6. The doctrines which add a physical presence to the bread and wine, whether by saying the substance of Christ’s body and blood replaces or joins them, is contrary to Scripture and subverts the nature of the sacrament.
7. Worthy receivers, outwardly partaking of the visible elements in this sacrament, do then spiritually and inwardly, rather than physically, really and indeed, receive and feed upon Christ crucified, and all the benefits of his death. The body and blood of Christ are not physically but spiritually present to the faith of believers in that sacrament, just as the physical elements are to their outward senses.
8. All ungodly persons are unfit to enjoy communion with Christ and cannot partake of these holy mysteries without great sin while they remain in unbelief. Indeed, whoever receives it in an unworthy manner is guilty of the body and blood of the Lord and eats and drinks judgment on himself.
1. The great aim of the Lord our God is the magnification of his glory for the fame of his holy name. His mission in this fallen world, and a primary means of demonstrating his glory, is the redemption of sinful persons who are saved by grace through faith in Jesus Christ.
2. These redeemed persons are united not only to Christ but also to one another in local churches. The church is the community of the redeemed, and as such is called to proclaim the glories of our Savior. Both individually and as churches, his people are called to proclaim his glory in word and deed in all of their varied vocations.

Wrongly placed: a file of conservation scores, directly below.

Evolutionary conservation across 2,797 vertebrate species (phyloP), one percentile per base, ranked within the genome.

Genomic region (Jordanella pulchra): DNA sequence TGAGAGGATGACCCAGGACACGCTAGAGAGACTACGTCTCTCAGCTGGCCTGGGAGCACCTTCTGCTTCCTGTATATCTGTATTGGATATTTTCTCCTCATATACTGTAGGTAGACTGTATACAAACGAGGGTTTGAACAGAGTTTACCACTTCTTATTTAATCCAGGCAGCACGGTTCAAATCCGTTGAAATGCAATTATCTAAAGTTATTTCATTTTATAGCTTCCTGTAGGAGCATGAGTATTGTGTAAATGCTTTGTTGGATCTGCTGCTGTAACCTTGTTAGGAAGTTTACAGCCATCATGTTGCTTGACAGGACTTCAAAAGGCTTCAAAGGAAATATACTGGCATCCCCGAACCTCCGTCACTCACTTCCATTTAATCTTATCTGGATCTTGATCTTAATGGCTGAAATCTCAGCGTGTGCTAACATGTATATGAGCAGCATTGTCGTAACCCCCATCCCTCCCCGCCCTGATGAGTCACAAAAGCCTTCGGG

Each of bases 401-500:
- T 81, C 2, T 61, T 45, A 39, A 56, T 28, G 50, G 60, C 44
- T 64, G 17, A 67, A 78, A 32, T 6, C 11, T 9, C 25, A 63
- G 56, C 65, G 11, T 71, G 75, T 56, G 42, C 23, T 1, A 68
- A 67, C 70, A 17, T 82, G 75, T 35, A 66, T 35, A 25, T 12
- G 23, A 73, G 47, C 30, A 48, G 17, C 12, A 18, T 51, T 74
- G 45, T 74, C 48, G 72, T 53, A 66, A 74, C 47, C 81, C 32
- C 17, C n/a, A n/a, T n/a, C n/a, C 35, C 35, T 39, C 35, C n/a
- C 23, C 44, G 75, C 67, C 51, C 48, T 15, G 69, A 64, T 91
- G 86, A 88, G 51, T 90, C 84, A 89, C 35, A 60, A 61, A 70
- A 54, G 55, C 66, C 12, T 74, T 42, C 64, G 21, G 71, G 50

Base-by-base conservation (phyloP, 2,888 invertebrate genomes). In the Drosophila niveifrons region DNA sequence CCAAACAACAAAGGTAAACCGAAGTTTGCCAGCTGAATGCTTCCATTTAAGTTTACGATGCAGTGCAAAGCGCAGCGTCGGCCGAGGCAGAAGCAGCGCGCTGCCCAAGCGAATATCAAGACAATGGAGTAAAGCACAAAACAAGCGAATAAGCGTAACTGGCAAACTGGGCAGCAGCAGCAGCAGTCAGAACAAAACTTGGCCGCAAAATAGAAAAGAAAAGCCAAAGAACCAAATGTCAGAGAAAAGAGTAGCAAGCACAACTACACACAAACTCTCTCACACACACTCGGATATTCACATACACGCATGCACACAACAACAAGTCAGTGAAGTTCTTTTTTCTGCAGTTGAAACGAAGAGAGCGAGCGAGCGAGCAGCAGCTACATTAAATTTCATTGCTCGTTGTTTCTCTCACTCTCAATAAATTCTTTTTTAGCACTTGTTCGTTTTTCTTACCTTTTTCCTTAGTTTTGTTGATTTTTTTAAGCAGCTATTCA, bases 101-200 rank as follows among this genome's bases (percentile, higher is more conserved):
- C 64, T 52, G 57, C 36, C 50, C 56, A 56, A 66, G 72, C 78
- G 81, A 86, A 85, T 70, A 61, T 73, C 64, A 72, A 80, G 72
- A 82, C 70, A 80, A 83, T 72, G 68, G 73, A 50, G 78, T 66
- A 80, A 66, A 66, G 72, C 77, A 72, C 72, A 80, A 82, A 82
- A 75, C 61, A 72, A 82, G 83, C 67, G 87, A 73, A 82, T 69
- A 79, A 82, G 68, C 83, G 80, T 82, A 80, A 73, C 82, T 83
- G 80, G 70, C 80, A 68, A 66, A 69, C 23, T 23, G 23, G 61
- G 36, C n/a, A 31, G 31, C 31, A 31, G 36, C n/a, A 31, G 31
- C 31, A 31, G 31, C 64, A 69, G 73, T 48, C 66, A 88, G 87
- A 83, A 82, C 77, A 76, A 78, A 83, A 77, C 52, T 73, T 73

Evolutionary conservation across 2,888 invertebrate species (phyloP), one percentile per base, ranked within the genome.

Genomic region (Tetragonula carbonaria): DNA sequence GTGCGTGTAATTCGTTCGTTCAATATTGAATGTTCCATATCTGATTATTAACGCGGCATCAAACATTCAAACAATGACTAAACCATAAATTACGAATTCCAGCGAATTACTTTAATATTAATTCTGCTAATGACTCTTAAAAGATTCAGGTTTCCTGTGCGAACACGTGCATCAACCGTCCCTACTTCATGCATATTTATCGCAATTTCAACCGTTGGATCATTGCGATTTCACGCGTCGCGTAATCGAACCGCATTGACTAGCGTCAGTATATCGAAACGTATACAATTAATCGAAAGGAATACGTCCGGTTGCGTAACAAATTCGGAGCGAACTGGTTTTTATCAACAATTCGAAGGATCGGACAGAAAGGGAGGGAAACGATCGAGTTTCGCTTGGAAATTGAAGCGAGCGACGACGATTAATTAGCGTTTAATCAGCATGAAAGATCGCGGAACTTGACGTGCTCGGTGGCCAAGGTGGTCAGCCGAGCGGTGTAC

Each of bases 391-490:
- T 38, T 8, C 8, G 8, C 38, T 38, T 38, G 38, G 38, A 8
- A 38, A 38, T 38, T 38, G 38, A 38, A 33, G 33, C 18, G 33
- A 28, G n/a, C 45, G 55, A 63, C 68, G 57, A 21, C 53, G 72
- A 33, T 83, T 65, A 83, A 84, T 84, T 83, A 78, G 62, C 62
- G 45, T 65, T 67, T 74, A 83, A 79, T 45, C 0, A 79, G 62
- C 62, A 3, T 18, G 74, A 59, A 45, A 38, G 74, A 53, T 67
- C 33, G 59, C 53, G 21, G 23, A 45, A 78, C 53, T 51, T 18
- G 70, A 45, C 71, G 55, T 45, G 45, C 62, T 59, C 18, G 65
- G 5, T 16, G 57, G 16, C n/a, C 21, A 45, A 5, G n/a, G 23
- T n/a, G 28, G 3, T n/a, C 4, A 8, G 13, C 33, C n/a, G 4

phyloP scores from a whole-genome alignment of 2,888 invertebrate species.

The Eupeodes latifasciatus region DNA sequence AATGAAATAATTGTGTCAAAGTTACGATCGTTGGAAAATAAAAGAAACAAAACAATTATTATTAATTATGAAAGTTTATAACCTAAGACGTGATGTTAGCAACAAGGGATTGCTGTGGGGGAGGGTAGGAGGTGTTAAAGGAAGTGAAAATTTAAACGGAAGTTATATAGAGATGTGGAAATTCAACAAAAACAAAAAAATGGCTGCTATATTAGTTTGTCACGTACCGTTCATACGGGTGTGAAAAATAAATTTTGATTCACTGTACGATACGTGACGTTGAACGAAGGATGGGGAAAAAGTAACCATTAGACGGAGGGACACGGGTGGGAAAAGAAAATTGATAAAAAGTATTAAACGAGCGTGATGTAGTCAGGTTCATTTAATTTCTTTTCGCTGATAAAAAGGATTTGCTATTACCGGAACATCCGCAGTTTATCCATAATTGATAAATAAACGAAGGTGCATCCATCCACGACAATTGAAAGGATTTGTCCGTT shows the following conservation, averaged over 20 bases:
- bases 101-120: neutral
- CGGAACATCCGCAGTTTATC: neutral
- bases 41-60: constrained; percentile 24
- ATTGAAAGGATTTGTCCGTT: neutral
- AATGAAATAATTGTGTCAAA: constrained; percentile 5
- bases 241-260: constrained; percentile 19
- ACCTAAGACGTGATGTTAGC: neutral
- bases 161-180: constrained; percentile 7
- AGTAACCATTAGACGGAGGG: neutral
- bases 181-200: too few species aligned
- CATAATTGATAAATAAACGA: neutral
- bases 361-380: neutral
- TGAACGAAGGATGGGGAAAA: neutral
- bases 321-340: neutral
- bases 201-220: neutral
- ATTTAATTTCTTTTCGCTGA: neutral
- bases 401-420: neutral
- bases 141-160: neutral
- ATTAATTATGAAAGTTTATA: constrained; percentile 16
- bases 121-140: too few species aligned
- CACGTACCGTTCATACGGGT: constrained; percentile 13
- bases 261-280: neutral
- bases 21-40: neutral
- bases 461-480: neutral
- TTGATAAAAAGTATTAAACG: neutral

3. As those who have been saved and transformed by their Savior, Christians have the privilege of joining God in his mission on the earth. As the Father sent the Son and as the Father and Son sent the Spirit, so also the church has been sent out by the triune God to make disciples of all nations. As ambassadors of the risen Lord, Christians have been entrusted with the ministry of reconciliation.
4. The New Testament emphasis on mission is centered on local churches. These churches are called, in partnership, to strengthen and plant other local churches. The members of these local churches are called to personal evangelism, vocational fruitfulness, and good works as an expression of their role in God’s mission.